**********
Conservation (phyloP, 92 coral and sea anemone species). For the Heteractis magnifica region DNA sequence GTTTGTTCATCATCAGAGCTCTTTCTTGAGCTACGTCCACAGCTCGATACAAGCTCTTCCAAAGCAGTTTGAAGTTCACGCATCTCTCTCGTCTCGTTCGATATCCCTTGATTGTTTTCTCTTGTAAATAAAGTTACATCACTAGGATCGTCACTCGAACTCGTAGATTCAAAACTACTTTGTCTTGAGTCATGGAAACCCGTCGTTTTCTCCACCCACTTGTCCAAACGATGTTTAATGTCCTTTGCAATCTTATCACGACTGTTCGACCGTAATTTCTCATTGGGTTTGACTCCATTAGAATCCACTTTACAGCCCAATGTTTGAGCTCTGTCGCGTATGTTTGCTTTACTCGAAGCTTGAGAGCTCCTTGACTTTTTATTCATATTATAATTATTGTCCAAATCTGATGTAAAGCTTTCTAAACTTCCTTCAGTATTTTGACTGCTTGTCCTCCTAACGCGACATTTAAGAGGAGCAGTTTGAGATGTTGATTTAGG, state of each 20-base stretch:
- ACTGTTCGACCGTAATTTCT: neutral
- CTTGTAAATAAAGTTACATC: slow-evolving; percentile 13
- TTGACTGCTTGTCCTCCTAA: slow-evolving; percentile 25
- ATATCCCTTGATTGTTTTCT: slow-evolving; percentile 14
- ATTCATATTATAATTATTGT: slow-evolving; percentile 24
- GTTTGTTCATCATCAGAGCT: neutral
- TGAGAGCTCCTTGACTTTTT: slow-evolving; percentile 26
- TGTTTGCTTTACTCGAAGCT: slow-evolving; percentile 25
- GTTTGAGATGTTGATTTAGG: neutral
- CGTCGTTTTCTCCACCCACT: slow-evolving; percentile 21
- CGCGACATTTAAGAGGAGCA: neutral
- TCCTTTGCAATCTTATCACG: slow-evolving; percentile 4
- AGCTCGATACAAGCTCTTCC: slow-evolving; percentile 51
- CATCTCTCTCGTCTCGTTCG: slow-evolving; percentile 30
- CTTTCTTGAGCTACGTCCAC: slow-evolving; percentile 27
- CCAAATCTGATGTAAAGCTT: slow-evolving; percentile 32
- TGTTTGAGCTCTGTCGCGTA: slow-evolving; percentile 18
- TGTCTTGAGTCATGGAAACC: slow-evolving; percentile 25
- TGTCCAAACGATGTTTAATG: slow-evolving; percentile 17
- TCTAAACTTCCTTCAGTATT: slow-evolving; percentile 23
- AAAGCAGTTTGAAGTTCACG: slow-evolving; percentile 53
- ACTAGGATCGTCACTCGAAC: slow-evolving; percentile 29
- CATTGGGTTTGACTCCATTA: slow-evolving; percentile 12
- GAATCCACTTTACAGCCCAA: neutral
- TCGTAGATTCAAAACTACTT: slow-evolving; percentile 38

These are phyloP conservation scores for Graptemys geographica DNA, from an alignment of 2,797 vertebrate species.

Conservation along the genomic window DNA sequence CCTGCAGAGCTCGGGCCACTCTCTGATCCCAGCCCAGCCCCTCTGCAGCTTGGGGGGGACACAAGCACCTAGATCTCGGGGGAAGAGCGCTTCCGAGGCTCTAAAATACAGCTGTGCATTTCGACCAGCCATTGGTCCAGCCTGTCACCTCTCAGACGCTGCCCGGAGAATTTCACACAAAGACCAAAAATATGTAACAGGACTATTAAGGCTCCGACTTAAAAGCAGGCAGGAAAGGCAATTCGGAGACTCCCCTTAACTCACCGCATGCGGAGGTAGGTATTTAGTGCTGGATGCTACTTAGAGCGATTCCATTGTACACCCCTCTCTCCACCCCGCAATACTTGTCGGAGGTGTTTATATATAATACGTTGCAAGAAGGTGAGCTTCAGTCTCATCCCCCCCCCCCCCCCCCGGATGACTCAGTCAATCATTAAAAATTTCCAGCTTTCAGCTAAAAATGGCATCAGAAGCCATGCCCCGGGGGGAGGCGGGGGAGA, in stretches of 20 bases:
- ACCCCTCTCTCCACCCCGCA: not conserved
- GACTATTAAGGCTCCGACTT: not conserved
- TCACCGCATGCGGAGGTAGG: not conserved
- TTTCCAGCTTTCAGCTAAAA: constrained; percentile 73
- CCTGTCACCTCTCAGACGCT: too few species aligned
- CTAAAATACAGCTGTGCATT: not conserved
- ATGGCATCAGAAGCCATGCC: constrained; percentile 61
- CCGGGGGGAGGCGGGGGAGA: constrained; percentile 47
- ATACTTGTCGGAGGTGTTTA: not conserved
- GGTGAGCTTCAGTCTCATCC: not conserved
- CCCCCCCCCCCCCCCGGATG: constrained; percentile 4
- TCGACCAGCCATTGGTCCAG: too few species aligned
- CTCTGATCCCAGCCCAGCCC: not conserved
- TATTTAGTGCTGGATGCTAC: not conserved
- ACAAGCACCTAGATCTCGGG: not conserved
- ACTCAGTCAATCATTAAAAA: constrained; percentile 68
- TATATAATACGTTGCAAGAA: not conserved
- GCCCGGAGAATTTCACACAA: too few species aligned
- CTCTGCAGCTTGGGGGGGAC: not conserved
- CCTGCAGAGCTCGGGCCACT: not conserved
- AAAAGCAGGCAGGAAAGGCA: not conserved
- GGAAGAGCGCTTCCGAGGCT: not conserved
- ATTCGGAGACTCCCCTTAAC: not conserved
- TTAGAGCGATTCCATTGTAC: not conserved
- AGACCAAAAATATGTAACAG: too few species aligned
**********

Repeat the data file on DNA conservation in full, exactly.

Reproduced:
Conservation (phyloP, 92 coral and sea anemone species). For the Heteractis magnifica region DNA sequence GTTTGTTCATCATCAGAGCTCTTTCTTGAGCTACGTCCACAGCTCGATACAAGCTCTTCCAAAGCAGTTTGAAGTTCACGCATCTCTCTCGTCTCGTTCGATATCCCTTGATTGTTTTCTCTTGTAAATAAAGTTACATCACTAGGATCGTCACTCGAACTCGTAGATTCAAAACTACTTTGTCTTGAGTCATGGAAACCCGTCGTTTTCTCCACCCACTTGTCCAAACGATGTTTAATGTCCTTTGCAATCTTATCACGACTGTTCGACCGTAATTTCTCATTGGGTTTGACTCCATTAGAATCCACTTTACAGCCCAATGTTTGAGCTCTGTCGCGTATGTTTGCTTTACTCGAAGCTTGAGAGCTCCTTGACTTTTTATTCATATTATAATTATTGTCCAAATCTGATGTAAAGCTTTCTAAACTTCCTTCAGTATTTTGACTGCTTGTCCTCCTAACGCGACATTTAAGAGGAGCAGTTTGAGATGTTGATTTAGG, state of each 20-base stretch:
- ACTGTTCGACCGTAATTTCT: neutral
- CTTGTAAATAAAGTTACATC: slow-evolving; percentile 13
- TTGACTGCTTGTCCTCCTAA: slow-evolving; percentile 25
- ATATCCCTTGATTGTTTTCT: slow-evolving; percentile 14
- ATTCATATTATAATTATTGT: slow-evolving; percentile 24
- GTTTGTTCATCATCAGAGCT: neutral
- TGAGAGCTCCTTGACTTTTT: slow-evolving; percentile 26
- TGTTTGCTTTACTCGAAGCT: slow-evolving; percentile 25
- GTTTGAGATGTTGATTTAGG: neutral
- CGTCGTTTTCTCCACCCACT: slow-evolving; percentile 21
- CGCGACATTTAAGAGGAGCA: neutral
- TCCTTTGCAATCTTATCACG: slow-evolving; percentile 4
- AGCTCGATACAAGCTCTTCC: slow-evolving; percentile 51
- CATCTCTCTCGTCTCGTTCG: slow-evolving; percentile 30
- CTTTCTTGAGCTACGTCCAC: slow-evolving; percentile 27
- CCAAATCTGATGTAAAGCTT: slow-evolving; percentile 32
- TGTTTGAGCTCTGTCGCGTA: slow-evolving; percentile 18
- TGTCTTGAGTCATGGAAACC: slow-evolving; percentile 25
- TGTCCAAACGATGTTTAATG: slow-evolving; percentile 17
- TCTAAACTTCCTTCAGTATT: slow-evolving; percentile 23
- AAAGCAGTTTGAAGTTCACG: slow-evolving; percentile 53
- ACTAGGATCGTCACTCGAAC: slow-evolving; percentile 29
- CATTGGGTTTGACTCCATTA: slow-evolving; percentile 12
- GAATCCACTTTACAGCCCAA: neutral
- TCGTAGATTCAAAACTACTT: slow-evolving; percentile 38

These are phyloP conservation scores for Graptemys geographica DNA, from an alignment of 2,797 vertebrate species.

Conservation along the genomic window DNA sequence CCTGCAGAGCTCGGGCCACTCTCTGATCCCAGCCCAGCCCCTCTGCAGCTTGGGGGGGACACAAGCACCTAGATCTCGGGGGAAGAGCGCTTCCGAGGCTCTAAAATACAGCTGTGCATTTCGACCAGCCATTGGTCCAGCCTGTCACCTCTCAGACGCTGCCCGGAGAATTTCACACAAAGACCAAAAATATGTAACAGGACTATTAAGGCTCCGACTTAAAAGCAGGCAGGAAAGGCAATTCGGAGACTCCCCTTAACTCACCGCATGCGGAGGTAGGTATTTAGTGCTGGATGCTACTTAGAGCGATTCCATTGTACACCCCTCTCTCCACCCCGCAATACTTGTCGGAGGTGTTTATATATAATACGTTGCAAGAAGGTGAGCTTCAGTCTCATCCCCCCCCCCCCCCCCCGGATGACTCAGTCAATCATTAAAAATTTCCAGCTTTCAGCTAAAAATGGCATCAGAAGCCATGCCCCGGGGGGAGGCGGGGGAGA, in stretches of 20 bases:
- ACCCCTCTCTCCACCCCGCA: not conserved
- GACTATTAAGGCTCCGACTT: not conserved
- TCACCGCATGCGGAGGTAGG: not conserved
- TTTCCAGCTTTCAGCTAAAA: constrained; percentile 73
- CCTGTCACCTCTCAGACGCT: too few species aligned
- CTAAAATACAGCTGTGCATT: not conserved
- ATGGCATCAGAAGCCATGCC: constrained; percentile 61
- CCGGGGGGAGGCGGGGGAGA: constrained; percentile 47
- ATACTTGTCGGAGGTGTTTA: not conserved
- GGTGAGCTTCAGTCTCATCC: not conserved
- CCCCCCCCCCCCCCCGGATG: constrained; percentile 4
- TCGACCAGCCATTGGTCCAG: too few species aligned
- CTCTGATCCCAGCCCAGCCC: not conserved
- TATTTAGTGCTGGATGCTAC: not conserved
- ACAAGCACCTAGATCTCGGG: not conserved
- ACTCAGTCAATCATTAAAAA: constrained; percentile 68
- TATATAATACGTTGCAAGAA: not conserved
- GCCCGGAGAATTTCACACAA: too few species aligned
- CTCTGCAGCTTGGGGGGGAC: not conserved
- CCTGCAGAGCTCGGGCCACT: not conserved
- AAAAGCAGGCAGGAAAGGCA: not conserved
- GGAAGAGCGCTTCCGAGGCT: not conserved
- ATTCGGAGACTCCCCTTAAC: not conserved
- TTAGAGCGATTCCATTGTAC: not conserved
- AGACCAAAAATATGTAACAG: too few species aligned